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No plans to seek Unesco World Heritage status for any traditional villages in state, says Selangor exco

Malay Mail
Malay Mail

SHAH ALAM, March 5 — State Rural Development, Unity and Consumers Committee chairman Datuk Rizam Ismail said the Selangor government has no plans to obtain United Nations Educational, Scientific and Cultural Organisation (Unesco) heritage site status for any traditional village in the state.

Rizam, who is also the Sungai Tawar assemblyman, said, however, that the Selangor government would apply for the recognition if any of the state’s traditional villages are deemed worthy of it.

“So far, the government has no plans to gazette any traditional village as a heritage site and obtain Unesco recognition.

“However, in the future, the state government is open to requests and suggestions and will scrutinise them before seeking feedback from the relevant departments and agencies if any of the traditional villages are seen as worthy and appropriate to apply for the recognition,” he said during the question-and-answer session at the Selangor state legislative assembly sitting today.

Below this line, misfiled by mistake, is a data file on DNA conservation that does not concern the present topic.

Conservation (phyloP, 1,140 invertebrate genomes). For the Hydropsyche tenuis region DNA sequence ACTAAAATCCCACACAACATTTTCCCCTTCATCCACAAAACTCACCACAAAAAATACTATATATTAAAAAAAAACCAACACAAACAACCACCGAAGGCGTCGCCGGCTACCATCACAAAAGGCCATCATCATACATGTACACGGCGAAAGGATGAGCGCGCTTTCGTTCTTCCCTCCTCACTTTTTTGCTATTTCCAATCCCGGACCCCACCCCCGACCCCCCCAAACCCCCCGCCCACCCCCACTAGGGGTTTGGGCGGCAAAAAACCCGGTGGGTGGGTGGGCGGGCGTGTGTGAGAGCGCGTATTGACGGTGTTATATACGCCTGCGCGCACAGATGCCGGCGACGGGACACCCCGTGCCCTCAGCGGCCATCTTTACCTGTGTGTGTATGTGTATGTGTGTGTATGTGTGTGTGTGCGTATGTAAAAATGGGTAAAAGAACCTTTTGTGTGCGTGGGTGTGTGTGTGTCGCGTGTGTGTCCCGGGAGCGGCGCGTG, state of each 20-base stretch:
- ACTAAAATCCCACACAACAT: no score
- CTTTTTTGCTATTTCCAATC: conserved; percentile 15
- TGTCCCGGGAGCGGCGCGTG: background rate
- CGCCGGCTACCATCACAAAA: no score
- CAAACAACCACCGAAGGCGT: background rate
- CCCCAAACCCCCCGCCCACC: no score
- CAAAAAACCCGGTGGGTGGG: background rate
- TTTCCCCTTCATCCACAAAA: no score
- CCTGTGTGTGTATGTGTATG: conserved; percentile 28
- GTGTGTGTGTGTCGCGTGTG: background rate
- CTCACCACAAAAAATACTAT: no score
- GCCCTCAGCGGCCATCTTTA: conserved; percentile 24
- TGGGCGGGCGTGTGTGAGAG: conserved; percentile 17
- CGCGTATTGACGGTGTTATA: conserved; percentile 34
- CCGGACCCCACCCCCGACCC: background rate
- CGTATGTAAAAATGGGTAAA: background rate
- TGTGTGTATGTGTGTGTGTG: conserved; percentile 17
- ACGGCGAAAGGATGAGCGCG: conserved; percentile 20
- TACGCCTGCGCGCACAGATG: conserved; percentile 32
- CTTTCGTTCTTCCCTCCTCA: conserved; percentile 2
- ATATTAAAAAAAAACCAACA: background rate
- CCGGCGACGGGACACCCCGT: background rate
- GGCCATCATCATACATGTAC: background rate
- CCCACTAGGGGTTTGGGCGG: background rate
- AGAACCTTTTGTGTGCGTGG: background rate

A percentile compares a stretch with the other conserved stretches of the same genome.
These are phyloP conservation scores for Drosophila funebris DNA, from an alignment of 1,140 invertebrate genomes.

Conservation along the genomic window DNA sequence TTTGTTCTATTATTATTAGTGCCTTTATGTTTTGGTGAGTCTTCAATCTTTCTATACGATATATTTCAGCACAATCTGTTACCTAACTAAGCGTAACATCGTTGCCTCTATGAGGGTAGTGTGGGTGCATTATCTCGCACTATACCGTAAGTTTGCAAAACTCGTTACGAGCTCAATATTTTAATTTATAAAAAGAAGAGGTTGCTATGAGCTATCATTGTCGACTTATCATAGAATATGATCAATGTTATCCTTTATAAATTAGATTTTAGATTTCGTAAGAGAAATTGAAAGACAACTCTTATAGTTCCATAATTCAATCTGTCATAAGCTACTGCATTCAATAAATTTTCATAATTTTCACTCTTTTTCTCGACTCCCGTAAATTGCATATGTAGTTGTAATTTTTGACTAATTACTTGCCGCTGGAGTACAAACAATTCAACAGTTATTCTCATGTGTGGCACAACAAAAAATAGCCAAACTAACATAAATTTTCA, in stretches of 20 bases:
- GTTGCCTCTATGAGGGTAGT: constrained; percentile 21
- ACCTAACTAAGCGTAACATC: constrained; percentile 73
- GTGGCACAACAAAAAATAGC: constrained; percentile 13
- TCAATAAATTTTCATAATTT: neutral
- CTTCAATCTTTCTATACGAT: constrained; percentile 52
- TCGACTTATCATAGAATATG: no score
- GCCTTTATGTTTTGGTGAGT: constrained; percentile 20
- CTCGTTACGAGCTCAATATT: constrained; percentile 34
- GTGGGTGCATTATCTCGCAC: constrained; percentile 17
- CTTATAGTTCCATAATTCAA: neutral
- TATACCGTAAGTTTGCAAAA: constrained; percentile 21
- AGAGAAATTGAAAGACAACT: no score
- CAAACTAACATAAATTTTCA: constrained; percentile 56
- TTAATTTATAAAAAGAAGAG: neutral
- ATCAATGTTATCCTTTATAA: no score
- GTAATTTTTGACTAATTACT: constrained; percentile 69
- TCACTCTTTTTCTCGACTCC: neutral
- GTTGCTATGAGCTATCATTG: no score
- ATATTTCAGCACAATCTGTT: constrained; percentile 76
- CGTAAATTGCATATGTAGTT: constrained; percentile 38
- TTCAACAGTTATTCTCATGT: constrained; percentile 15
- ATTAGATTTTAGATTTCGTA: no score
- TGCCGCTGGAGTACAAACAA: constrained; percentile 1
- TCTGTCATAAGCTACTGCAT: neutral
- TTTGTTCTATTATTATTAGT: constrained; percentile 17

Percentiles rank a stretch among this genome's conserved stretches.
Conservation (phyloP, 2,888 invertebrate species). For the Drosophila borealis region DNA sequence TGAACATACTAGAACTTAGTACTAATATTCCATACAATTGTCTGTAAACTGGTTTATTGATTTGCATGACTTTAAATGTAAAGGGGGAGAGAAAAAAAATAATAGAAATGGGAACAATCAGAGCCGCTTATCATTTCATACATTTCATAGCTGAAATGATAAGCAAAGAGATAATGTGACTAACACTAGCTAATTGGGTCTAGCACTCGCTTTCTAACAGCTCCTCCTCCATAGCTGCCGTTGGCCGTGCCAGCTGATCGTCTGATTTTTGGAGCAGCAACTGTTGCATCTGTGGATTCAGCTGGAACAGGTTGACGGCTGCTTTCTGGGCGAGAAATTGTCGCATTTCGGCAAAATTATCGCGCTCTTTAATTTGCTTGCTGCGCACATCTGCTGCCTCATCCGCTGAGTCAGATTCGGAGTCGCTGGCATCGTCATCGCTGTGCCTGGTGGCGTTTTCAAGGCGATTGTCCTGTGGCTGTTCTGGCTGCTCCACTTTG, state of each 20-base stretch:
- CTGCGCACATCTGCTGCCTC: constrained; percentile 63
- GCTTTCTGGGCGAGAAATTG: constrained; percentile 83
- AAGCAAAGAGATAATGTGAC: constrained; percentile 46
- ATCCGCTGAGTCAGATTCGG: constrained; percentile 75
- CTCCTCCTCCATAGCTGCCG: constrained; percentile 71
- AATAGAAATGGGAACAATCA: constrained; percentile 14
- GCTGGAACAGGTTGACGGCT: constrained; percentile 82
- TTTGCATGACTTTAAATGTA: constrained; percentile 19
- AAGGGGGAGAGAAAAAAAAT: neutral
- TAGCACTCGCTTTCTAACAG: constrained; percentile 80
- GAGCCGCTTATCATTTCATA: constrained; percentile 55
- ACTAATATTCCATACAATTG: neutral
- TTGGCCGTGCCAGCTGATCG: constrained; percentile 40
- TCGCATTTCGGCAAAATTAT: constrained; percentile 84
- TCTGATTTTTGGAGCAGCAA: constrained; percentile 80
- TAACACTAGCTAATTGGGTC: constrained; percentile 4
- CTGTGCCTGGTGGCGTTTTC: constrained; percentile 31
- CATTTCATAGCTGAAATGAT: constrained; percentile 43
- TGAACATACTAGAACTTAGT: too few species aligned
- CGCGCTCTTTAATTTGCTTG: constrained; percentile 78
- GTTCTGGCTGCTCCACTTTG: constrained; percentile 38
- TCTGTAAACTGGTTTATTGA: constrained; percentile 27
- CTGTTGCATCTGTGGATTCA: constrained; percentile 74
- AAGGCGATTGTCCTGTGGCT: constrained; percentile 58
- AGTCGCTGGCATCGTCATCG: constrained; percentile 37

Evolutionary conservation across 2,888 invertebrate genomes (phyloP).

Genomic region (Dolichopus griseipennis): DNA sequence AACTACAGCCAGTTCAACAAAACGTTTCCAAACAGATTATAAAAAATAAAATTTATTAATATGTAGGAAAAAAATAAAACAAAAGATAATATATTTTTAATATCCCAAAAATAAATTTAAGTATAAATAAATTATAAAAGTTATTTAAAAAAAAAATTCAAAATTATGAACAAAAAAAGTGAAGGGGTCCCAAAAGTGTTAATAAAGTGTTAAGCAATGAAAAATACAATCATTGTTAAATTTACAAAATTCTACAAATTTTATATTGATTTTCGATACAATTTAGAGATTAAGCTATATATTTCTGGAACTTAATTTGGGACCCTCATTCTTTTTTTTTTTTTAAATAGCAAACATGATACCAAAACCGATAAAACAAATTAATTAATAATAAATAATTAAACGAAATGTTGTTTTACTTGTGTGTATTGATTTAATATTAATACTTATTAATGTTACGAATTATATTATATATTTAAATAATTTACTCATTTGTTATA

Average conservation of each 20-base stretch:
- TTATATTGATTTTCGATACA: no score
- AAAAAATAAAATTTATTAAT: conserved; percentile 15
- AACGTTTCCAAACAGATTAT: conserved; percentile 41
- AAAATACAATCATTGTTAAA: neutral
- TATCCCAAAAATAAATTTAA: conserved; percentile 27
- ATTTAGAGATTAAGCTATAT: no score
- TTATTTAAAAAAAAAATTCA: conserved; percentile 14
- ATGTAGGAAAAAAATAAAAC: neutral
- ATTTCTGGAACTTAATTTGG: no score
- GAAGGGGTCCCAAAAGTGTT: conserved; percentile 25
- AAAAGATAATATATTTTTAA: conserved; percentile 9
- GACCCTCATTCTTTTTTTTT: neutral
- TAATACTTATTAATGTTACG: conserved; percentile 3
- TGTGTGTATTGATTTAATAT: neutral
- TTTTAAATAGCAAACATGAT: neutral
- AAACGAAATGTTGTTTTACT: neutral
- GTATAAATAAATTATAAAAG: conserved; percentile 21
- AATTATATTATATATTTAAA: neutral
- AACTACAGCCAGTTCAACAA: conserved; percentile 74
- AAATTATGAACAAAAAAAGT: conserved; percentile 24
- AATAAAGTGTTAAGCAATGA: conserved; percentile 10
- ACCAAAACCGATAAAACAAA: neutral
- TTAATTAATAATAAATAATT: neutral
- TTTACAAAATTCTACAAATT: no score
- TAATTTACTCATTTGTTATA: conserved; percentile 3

Selangor Opposition chief Datuk Seri Azmin Ali then asked a supplementary question to Rizam, who is from the Barisan Nasional coalition, to clarify the recent suggestion from Housing and Local Government Minister Nga Kor Ming to propose Chinese new villages for Unesco heritage site status.

“This proposal has clearly turned its back on the national interest as well as the national unity initiative which should be a fundamental consideration before any decision is made. Your party objected to this idea,” Azmin said, when directing his comments to Rizam.

“That’s a recommendation from the minister. It hasn’t been implemented,” Rizam replied.

Last month, Nga reportedly said that he would be discussing with the Selangor government a study to nominate Chinese new villages in Selangor as a Unesco World Heritage Site.

He said these efforts aim to recognise the cultural and historical significance of the new villages that have been in existence for 76 years.

Malay Mail spoke to residents of the new villages who stated their opposition to the idea as it would remind them of the settlements’ dark history.